Q In WDDTY vol 5 no 3, your cover story on power lines gave evidence that exposure to electromagnetic fields was harmful to people, particularly children. I was wondering whether electromagnetic fields are the same as the electromagnetic radiation transmitted from mobile phone masts. I live in the centre of Warminster practically next door to a B7 building. They have recently installed four mobile phone masts on the roof of their building, and plan to install several more over the next few months.
Does WDDTY know of any research which shows these masts to be harmful? - AP, Wiltshire
A Are you sitting comfortably? Then we'll begin. We spoke to the UK's acknowledged electropollution and magnetotherapy guru Roger Coghill, founder of Coghill Research Laboratories (www.cogreslab.co.uk), whose family coat-of-arms motto is 'Non dormit qui custodit' (roughly translated as 'No peace for the guy looking after the place'), which seems rather appropriate.
'The difference between electromagnetic fields [EMFs] and electromagnetic radiation is that, with the field, the energy doesn't actually leave the source whereas, with radiation, the energy forms a closed loop that leaves the source entirely. That's the basic difference,' he says, 'so that radio frequencies (radiation) completely escape the transmitting antenna.
'But the thing is that these antennae don't only emit radio frequencies, they emit a cocktail of frequencies which include very long (or extra-low) frequencies [ELFs],' he adds. 'These are the components in the signal so, in that case, a radio mast of the kind used in cellphone telephony comprises both a field and a signal. Both of these are imposed upon anyone within a kilometre or two (in the case of radio frequencies) or hundreds, if not thousands, of kilometres (with ELF fields).'
The Missouri-based American EMF guru Roy Beavis (http:/emfguru.org), says the difference between the EMF of power lines, and the electromagnetic radiation of cell phones and their towers is a difference of frequency (wave length). So, does that 'difference' introduce any significant health risks? 'We don't know for sure,' he says. 'Perhaps - and, if so, it seems likely to be as a matter of degree mainly. They both have the same physical or radiation characteristics. There has been more study of power-line exposures than of cellphone towers, though I regard the present evidence as sufficiently convincing in the case of cellphones per se (the sets we hold in our hands to our ears). I am not so sure about the risk from the much weaker signals we get from the towers. Much more study is needed on the tower exposures.'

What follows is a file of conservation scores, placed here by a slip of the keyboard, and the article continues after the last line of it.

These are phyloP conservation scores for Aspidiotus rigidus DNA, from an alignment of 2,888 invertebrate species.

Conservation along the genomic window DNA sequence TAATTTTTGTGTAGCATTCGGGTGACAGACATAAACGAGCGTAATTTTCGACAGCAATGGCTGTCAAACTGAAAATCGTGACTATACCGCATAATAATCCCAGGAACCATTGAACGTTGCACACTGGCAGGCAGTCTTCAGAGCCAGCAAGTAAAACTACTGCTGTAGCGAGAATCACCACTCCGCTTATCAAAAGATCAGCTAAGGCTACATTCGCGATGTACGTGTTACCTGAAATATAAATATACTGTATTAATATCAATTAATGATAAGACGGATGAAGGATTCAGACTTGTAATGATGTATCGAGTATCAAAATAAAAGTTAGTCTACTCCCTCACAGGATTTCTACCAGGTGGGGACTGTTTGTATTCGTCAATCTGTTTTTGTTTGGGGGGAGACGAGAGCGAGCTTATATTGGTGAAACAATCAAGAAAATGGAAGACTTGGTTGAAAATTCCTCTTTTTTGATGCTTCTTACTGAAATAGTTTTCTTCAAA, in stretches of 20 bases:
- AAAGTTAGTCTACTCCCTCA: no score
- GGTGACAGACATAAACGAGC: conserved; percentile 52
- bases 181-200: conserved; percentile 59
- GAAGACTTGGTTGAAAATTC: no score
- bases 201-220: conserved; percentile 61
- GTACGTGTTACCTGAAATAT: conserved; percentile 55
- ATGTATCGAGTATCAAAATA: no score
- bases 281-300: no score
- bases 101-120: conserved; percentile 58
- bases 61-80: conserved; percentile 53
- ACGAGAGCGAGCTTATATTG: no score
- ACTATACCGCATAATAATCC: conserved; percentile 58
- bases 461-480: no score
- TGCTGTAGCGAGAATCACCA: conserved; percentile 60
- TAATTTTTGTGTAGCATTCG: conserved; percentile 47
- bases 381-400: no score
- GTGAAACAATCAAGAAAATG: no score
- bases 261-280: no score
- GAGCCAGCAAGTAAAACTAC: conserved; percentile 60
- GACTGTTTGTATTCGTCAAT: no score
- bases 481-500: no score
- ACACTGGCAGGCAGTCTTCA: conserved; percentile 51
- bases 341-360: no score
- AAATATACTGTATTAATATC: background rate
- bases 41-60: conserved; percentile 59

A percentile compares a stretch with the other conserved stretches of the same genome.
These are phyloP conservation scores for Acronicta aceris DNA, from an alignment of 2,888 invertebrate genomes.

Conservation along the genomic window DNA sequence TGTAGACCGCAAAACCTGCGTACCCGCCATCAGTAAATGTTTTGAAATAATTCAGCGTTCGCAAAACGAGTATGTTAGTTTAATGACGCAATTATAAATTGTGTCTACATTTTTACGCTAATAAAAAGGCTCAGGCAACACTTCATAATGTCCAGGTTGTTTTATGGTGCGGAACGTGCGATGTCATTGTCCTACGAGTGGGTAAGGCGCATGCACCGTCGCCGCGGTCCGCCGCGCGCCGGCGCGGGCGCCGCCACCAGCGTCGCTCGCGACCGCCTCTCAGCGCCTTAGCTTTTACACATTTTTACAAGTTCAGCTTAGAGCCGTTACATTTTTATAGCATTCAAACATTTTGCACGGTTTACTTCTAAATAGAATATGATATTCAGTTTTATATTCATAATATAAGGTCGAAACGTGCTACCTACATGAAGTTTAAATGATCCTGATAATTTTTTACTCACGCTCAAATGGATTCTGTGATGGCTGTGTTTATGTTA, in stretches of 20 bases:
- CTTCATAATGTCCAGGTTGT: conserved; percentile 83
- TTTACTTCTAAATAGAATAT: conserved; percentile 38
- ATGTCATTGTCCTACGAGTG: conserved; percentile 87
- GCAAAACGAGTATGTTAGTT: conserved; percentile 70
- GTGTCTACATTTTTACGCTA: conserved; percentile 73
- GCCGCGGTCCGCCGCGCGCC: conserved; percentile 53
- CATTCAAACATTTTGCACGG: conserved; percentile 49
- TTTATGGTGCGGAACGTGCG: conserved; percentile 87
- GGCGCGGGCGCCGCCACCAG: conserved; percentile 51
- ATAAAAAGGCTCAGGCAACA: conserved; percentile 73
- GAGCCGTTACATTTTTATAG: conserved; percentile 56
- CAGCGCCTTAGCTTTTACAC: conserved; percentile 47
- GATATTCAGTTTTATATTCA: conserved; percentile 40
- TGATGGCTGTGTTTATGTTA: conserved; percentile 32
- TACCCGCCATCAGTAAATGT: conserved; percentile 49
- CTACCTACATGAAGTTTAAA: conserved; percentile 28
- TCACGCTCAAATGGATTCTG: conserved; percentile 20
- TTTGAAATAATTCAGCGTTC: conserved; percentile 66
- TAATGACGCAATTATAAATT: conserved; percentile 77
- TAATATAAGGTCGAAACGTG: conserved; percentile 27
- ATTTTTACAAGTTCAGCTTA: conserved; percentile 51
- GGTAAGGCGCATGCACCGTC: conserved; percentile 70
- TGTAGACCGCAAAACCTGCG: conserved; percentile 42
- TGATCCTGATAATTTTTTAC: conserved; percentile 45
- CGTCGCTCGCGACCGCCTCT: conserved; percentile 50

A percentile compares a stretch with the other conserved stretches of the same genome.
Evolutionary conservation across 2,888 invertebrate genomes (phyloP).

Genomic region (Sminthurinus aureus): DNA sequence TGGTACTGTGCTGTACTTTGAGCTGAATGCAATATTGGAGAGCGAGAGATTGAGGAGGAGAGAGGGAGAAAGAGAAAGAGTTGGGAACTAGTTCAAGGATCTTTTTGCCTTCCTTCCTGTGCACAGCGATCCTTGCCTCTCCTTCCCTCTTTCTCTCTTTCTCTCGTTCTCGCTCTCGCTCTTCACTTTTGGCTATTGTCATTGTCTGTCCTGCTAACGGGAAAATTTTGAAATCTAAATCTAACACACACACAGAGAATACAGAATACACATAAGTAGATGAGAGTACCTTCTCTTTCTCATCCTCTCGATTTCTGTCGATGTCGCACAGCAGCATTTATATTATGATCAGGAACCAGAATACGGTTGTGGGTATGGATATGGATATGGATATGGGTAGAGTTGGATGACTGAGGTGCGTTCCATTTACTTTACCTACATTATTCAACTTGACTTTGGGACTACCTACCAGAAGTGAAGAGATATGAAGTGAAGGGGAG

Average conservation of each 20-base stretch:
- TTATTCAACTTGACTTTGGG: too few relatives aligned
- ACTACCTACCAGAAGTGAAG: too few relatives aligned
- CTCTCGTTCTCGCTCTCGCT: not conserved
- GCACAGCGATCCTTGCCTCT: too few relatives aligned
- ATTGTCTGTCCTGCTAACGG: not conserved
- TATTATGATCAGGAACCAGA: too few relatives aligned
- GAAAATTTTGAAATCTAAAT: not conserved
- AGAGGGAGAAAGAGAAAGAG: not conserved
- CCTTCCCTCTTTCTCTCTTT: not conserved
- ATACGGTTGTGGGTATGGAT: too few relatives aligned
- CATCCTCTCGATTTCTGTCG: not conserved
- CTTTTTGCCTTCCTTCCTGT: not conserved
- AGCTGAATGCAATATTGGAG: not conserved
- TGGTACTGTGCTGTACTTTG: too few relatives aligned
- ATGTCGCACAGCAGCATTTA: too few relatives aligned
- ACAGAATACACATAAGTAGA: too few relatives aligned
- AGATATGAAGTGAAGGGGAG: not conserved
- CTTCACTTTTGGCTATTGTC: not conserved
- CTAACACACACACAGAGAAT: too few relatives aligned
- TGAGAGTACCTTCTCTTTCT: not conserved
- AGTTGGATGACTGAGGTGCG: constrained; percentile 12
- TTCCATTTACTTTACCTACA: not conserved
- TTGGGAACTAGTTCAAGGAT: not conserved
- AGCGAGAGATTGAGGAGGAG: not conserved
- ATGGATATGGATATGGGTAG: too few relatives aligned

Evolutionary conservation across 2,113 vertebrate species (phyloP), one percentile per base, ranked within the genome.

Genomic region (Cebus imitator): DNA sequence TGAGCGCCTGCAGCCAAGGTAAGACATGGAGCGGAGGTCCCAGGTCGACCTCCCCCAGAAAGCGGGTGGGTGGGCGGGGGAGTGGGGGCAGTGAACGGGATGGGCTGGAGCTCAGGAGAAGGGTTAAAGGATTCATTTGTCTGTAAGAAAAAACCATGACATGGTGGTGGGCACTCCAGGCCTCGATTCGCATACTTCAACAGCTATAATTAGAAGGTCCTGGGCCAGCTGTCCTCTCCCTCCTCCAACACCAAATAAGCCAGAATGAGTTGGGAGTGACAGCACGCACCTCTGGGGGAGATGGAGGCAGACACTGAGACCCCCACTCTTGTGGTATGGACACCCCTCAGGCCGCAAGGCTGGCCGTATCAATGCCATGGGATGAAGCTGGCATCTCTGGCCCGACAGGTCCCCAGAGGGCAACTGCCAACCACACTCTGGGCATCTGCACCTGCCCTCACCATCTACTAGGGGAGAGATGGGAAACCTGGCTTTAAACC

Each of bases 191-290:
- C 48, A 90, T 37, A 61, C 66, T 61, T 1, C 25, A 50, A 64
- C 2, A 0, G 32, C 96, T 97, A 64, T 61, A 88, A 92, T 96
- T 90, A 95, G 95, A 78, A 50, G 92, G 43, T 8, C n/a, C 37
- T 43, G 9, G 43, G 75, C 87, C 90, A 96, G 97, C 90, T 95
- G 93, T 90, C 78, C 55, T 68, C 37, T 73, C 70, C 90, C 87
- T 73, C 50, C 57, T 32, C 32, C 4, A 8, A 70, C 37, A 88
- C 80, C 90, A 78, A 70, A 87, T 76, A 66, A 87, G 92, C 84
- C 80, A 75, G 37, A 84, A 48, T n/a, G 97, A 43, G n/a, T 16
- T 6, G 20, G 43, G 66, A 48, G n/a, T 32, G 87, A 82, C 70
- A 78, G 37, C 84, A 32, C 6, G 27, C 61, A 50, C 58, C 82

Radio waves, microwaves, visible light and X-rays are all examples of electromagnetic waves which are produced by the motion of electrically charged particles. These waves are also called 'electromagnetic radiation' because they radiate out from electrically charged particles. They travel through empty space as well as through air and other substances.
Children in the home are at particular risk from EMFs. Several studies have established a link between childhood cancer and exposure to electromagnetic radiation (Am J Epidemiol, 1979; 109: 273-84; Lancet, 1990; 335: 1008-12).
But adults are at risk too. Overhead power lines can concentrate pollutants in the air, raising the risk of cancers of the lungs and skin (Am J Epidemiol, 1996; 143: 841; Int J Radiat Biol, 1999; 75: 1505- 21, 1523-31).
Professor Denis Henshaw, of Bristol University's Human Radiation Effects Group, took 2000 field measurements and found that the toxic effects of EMFs could extend up to more than 100 yards (91 metres) on either side of power lines. He also proposed a theory as to how EMFs could cause cancer. According to Henshaw, living near power lines, where radiation levels are dozens of times the legal limit, may increase the concentrations of carcinogenic airborne particles that are produced naturally in the soil and as a result of local traffic pollution (Int J Radiat Biol, 1999; 75: 1505-21). This hypothesis is consistent with earlier research showing potentially toxic interactions between alternating EMFs surrounding power lines and radioactive breakdown products of naturally occurring radon gas (Int J Radiat Biol, 1996; 69: 25-38).
However, in the case of base stations, the government recently (March 2003) extended its lb7.4 million initiative to investigate the possible health hazards of cellphone technology to include the base stations as well, following the publication of a report by the Independent Expert Group on Mobile Phones, part of a project called the Link Mobile Telecommunications and Health Research Programme (MTHR), which was set up to look into the possible impact of mobile telecommunications on health.
This initiative includes an epidemiological study of early childhood leukaemias and other cancers near to mobile-phone base stations. As far as we know, this is the first programme of such research into this area of concern.
The government's Stewart Report highlighted public concerns and uncertainty regarding the health effects of mobile telephony, including base stations. Although levels of RF (radio frequency) radiation associated with mobile-phone base stations were thought to be low (and, in some cases, indistinguishable from background radiation), the Stewart Report noted that 'the possibility of harm from [base station] exposures insufficient to cause important heating effects of tissues cannot yet be ruled out with confidence.'
The MTHR study will determine whether or not childhood cancer cases occur more frequently near mobile-phone base stations than would be expected from the national distribution of births. But this information on its own will not be able to say whether any excess risk near mobile-phone base stations is causally linked to base-station emissions.